Seeion time: 90 minutes
Discuss the problem: 10-15 minutes We’ll start by making sure we all have a complete and shared understanding of our problem.
Sketching, 6-up: 8 minutes
On a 6-up sheet, sketch 6 ideas that address the problem.
Discuss & critique: 5 minutes per person
At this point, everyone in the session shares their ideas. It’s important not to judge any of the ideas at this time in terms of feasibility of even sensibility.
All ideas are available to trade and steal.
Sketching, 1-up: 5 minutes
After consolidating (stealing) ideas from each other, each participant creates one sketch that reflects the best approach to address the problem.
Discuss & critique: 5 minutes per person
At this point, everyone in the session shares their 1-up ideas.
All ideas are fair game: trade and steal
Sketching, Collaborative 1-up: 15 minutes
One person assumes the role of the draftsman.
The team collaborates on a final sketch that represents a single, consolidated approach.
Output & next steps
Sketches, ready for business validation, for use in creating stories & prototyping
parking lot of other ideas
Before the session
- Get in 10-15 minutes early.
- Distribute the materials around the room
- Write your problem statement on the whiteboard.
- Write the rules on the board (more on that in a minute).
- Set out any refreshments you might have brought.
- Get ready to greet everyone with a smile.
Begin the session with rules
Welcome everyone to the session and thank them for their time.
Start off with the rules of the session. I like to use the rules to set the tone: fun, a little irreverent, but focused.
Rule #1: No job titles. Emphasize that everyone has something to add from their area of expertise. I like to take this opportunity to call out any senior leadership in the room if I have some rapport with them, “Hey, for the next 90 minutes, you’re not the CFO, you’re not anyone’s boss, but you are someone who knows a lot about corporate finance and markets and for that, we need your help.”
Rule #2: No drawing, only sketching. Sometimes I like to show a picture of some really amazing pencil work like MC Escher, Leonardo Da Vinci, or maybe mix it up with one of those charcoal drawings of Tupac that you get at the boardwalk. Then emphasized that we’re not here to draw, we’re here to sketch. I like to do something that I heard from Jeff Gotthelf in a LeanUX workshop; I draw a square, a circle, and a triangle on the whiteboard and tell them, “if you can draw something like this, you can draw every computer screen or mobile app that has every existed. Stick figures are OK, even welcome. We’re not here to be artists, we’re not here to make it beautiful, we’re here to solve a problem and communicate with each other.”
Rule #3: It’s OK. If you sketched something and it didn’t quite come out the way you wanted–it’s OK. If you didn’t think of as many ideas as you wanted–it’s OK. If someone else at your table is running away with it or is falling short–it’s OK. If you feel overwhelmed or confused, ask for help–it’s OK. No one is getting graded on their performance, this isn’t going to go on your review, just listen, sketch, and relax.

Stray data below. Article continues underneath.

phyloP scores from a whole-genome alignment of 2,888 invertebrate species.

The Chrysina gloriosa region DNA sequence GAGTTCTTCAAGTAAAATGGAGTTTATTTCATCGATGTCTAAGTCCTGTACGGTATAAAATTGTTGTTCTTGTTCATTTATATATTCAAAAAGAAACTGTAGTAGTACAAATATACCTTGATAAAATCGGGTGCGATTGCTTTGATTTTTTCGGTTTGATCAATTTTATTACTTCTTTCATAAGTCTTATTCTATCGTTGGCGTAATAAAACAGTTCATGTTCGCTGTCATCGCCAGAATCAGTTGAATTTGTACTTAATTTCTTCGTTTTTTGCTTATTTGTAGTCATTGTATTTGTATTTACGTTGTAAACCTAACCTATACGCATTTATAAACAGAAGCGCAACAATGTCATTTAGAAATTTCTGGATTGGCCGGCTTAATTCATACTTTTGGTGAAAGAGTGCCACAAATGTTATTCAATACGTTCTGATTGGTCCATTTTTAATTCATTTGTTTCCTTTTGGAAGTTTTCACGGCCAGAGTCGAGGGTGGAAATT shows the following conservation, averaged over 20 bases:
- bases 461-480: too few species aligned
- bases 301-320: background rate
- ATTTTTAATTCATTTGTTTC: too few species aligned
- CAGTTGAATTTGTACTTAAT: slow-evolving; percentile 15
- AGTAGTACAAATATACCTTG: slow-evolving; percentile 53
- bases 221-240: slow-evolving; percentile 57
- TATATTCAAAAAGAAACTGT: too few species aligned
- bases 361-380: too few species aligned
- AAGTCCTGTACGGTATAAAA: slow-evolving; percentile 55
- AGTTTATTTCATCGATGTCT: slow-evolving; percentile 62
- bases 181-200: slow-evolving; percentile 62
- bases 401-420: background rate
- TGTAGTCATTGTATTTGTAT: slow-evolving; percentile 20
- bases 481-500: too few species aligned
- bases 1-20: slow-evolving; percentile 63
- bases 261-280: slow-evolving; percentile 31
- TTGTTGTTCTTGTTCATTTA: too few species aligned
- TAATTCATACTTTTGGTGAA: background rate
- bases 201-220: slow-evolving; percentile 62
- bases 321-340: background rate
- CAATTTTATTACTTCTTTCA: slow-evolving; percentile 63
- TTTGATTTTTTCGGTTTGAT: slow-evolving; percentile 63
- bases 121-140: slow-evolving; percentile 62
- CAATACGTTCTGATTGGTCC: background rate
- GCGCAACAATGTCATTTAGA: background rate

Get to know the problem
Ask someone in the room to read the problem statement off the board and ask them what it means. Then ask, “who else knows about this problem?” Listen and course correct if necessary. Then ask for another perspective from anyone else in the room. Refine the problem statement if necessary. Be ready, just in case, to defend the problem statement without being defensive. Outline for everyone that solving this problem statement is their objective for the day.
As you guide the team through the scheduled exercises, keep time and keep a positive spin on the activity.
Sketching, Round 1, 6-up instructions: We’re going to start with the worksheet you have in front of you with six boxes on it. Before we start, write your name and the date on the sheet. OK, so, we’re going to come up with as many solutions as possible to solve the problem we just talked about. Crazy ideas are welcome! You can work through the same idea more than once because you might kit it from a different angle the 2nd time around. You can imagine unlimited technology and resources and everything works all the time–no limits, nothing is too crazy, nothing is too boring, nothing is impossible. Any questions? 8 minutes. Go.
Timer: 8 minutes
Sharing, round 1: OK, so now that we’re brimming with ideas, we’re going to share them with each other. But, and this is very important. The only thing we are going to do is share them. We are not going to critique them or offer feedback, but only to share. As you go around the table, each person gets about 5 minutes. While other people are talking, take notes on things you think are a good solution to the problem, you will use these in the next round.